The easiest form of input is simply to make a plain text file with a set of FASTA data like those we have been using previously. You can get Genbank or GenPept to display the DNA/protein sequences in FASTA format and just c+P them into a txt file. You can even get a set of FASTA files throught the Homologene database.
If people are really interested in bioinformatics then I would definitely recommend downloading the Phylip suite of programs. It is fairly fiddly and technical to use all of the programs to do exactly what you want but the analyses produced are considerably more powerful and sophisticated than the sort of things we have been doing with Clustal in terms of phylogenetics.
Another nice new program has just been released. V2 of Jalview is out now and while it is not the best program for doing your actual alignments it allows you to visualise pre-existing alignments quite nicely and does some quite cool things with the trees, although it won't let me specify an outgroup for some reason. It also lets you run sequences through ClustalW and will display your data as a principal component analysis plot.
I would recommend the PAUP* package. It is not free ($85 when I purchased mine 2 years ago), but it is easy to use and offers a wide variety of programs and parameters with which to analyze data (nucleotide, protein, or morphological (coded)).
Ned asked how such data is used to generate trees. In short, parsimony and likelihood algorithms analyze the data for patterns of nucleotide substitution. Indeed, the degree of similarity is ignored in such programs for identical nucleotide/amino acid sites are irrelevant. Distance methods do use 'similarity', but I do not use such methods much. Amino acid sequence data is not used in phylogentic analyses nearly as much as it used to be for a couple of reasons - DNA data can provide at least 3 times the phylogenetic informton that amino acid sequence data can (hypothetically, providing we are only using protein coding sequence). Of course, non-coding DNA is usually much more phylogenetically informative in that it can accumulate more substitutional change than can conserved sequence (such as protein coding sequence).
Making up the input files for these programs can be tedious and frustrating. PAUP, for example, will produce an error message if you have misplaced punctuation (certain symbols are used in tghe input files - e.g., a ";" is used to denote the end of a data block) but it will not tell you where the missing symbol is (at least the earlier versions did not - I think the new one does). Someone had mentioned making plain text files - that usually works. I am pretty lazy, so when I am making a new input file, I usually just use an old one that I know works and cut and paste the new data into it.
As for the supposed anomalous trees using cytochrome C and B, immediately the use of amino acid data tells me not to put much stock in it, plus the fact that as has been mentioned, they represent only two small loci (mitochondrial loci at that, which are known to in genral mutate faster than nuclear genes).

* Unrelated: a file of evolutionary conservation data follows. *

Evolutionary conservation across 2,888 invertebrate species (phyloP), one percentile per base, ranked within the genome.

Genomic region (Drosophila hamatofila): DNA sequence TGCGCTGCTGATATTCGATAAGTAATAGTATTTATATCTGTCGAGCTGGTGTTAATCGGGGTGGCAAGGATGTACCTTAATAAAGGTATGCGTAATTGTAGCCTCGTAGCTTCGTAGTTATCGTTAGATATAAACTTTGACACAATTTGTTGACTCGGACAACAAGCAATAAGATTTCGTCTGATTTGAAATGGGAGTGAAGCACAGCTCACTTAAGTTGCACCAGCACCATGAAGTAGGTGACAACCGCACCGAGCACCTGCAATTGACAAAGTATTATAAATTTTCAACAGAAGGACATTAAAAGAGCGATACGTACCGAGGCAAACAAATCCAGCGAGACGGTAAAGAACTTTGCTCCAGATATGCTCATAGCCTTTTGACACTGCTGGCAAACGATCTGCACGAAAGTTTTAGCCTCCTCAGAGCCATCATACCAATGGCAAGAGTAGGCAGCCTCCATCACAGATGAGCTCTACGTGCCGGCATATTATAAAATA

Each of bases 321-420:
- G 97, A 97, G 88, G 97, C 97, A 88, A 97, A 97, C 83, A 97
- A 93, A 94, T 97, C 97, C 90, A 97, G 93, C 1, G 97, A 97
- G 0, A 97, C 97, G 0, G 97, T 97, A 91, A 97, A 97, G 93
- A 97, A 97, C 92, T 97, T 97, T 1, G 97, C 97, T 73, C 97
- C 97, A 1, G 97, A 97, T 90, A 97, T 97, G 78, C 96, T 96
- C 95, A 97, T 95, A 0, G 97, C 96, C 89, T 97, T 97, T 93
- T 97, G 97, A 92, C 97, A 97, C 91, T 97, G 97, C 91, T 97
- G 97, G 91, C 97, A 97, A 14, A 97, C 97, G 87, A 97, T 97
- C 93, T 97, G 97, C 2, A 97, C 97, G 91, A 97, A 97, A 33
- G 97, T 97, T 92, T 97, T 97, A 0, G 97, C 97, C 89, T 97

I agree with WK re: the use of Clustal for analysis.
For one thing, we are assuming that the alignment Clustal produced is optimal or at least very good. In my experience with Clustal, it produces good starting alignments that then need to be re-done by eye. Of course, I am used to doing alignments with 20 to 45 species each with up to 12 thousand nucleotides. It may work perfectly for 30 to 100 amino acids, but when you start tossing in big indels and such in huge nucleotide files, it starts spitting out weird results. I recall once putting in just 2 sequences and the result it gave me was one entire sequence in a row, followed by the second entire sequence - no alignment at all. Whoever wrote it is right - there are all sorts of parameters you can fiddle with that can help avoid problems like that, even so, with big files, I have found alignment programs of several types only good for getting a starting point.
And, if you are suign a questionable alignment, then one should expect any results from any analyses to be odd.
S. Wolfram, in the book MATHEMATICA, makes the claim that seems to me somewhat correct, that there will never be a Maxwell of Kant's grass biology able to "unscramble"(Wolfram's scientific term) a volume of gas but I can not get out of my mind the possiblity that RNA could be demon unscrambling"" 1-D symmetry projections to effects on molecular motion in the enviornment of DNA and proteins by means of the analyticity of the other kind of 1-D symmetry under rules from the 2nd law of thermodynamics quantum mechanically.
If this kind of reverse engineering was congizable sequence comparisions should indicate configurations of nanotechnology more desirable than those guessed at by starting from random walks.
It would then be interesting to develop means of relating DNA and protein comparisons to a similar distance metric. Perhaps that has already been done. I am not an expert in bioinformatics.